Recommendation: To ensure that DOD can successfully minimize the amount of strategic reserves to be established and avoid relying on ozone-depleting chemicals further into the 21st century than necessary, the Secretary of Defense should establish criteria for reviewing ongoing and proposed projects that use regulated chemicals in existing and new systems to ensure those uses are justified.

    Agency Affected: Department of Defense

  2. Status: Closed - Implemented

    Comments: On June 28, 1993, the Office of the Secretary of Defense approved a technology development plan for identifying alternatives to ozone-depleting substances for weapon systems use and said that the military departments should plan, program, and budget for the resources required to accomplish the stated milestones. The plan is intended to be a step toward implementation of a new technology strategy, issued in August 1992, which addresses the need for the identification of near-term alternatives to CFC, halons, and other ozone-depleting substances. The identification and development of alternatives is to be considered complete when the generic technical know-how exists to design alternative systems. The plan's objectives correspond to the seven different functions for which ozone-depleting substances are used in weapon systems.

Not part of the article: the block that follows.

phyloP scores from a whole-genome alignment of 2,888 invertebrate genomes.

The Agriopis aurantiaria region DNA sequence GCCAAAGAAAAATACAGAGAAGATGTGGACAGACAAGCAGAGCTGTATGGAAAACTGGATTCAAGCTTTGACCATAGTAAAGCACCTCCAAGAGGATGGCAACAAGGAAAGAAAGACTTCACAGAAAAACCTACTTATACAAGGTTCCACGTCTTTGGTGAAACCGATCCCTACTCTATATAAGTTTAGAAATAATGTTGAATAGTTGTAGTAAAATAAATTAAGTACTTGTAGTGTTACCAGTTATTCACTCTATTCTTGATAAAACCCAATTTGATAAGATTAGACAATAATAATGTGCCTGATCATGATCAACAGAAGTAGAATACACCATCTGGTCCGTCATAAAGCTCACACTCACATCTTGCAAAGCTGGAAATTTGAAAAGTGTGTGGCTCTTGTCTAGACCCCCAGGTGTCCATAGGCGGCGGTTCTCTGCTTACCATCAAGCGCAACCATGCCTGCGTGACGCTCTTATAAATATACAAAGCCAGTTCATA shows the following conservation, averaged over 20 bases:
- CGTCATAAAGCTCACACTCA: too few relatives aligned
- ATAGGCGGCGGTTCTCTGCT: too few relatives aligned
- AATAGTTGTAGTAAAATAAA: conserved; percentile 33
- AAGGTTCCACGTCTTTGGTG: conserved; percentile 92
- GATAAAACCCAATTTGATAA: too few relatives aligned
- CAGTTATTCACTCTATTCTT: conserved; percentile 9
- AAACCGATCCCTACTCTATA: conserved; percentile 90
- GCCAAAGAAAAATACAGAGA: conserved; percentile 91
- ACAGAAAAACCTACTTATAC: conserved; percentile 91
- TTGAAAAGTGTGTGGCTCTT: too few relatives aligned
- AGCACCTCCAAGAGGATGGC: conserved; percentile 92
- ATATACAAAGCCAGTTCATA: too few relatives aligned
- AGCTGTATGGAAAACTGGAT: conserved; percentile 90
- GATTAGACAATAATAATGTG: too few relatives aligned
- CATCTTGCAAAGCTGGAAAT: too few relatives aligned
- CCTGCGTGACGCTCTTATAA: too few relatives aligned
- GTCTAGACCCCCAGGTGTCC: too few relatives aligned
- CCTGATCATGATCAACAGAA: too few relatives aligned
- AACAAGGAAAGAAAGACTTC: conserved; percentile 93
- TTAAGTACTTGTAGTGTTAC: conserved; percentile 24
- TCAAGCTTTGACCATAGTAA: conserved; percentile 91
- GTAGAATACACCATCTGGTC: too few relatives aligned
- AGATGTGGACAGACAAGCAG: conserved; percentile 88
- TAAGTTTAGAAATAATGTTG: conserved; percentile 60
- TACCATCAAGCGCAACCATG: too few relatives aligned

Recommendation: To ensure that DOD can successfully minimize the amount of strategic reserves to be established and avoid relying on ozone-depleting chemicals further into the 21st century than necessary, the Secretary of Defense should ensure that the appropriate priority is given to research and development for applications that have no ongoing commercial research.

    Agency Affected: Department of Defense

  3. Status: Closed - Not Implemented

    Comments: DOD officials now contend that there is no need for a system to track uses of ozone-depleting chemicals. They state that the production of halons has ceased and production of Class I CFCs will cease at the end of 1995. Although some additional resources will be available through the recycling market, the limited availibility will eliminate most uses of CFCs and halons, thus the need for a tracking system.

    Recommendation: To ensure that DOD can successfully minimize the amount of strategic reserves to be established and avoid relying on ozone-depleting chemicals further into the 21st century than necessary, the Secretary of Defense should establish a mechanism to track its specific uses, quantities, and emissions to ensure that all usage will be identified and eliminated.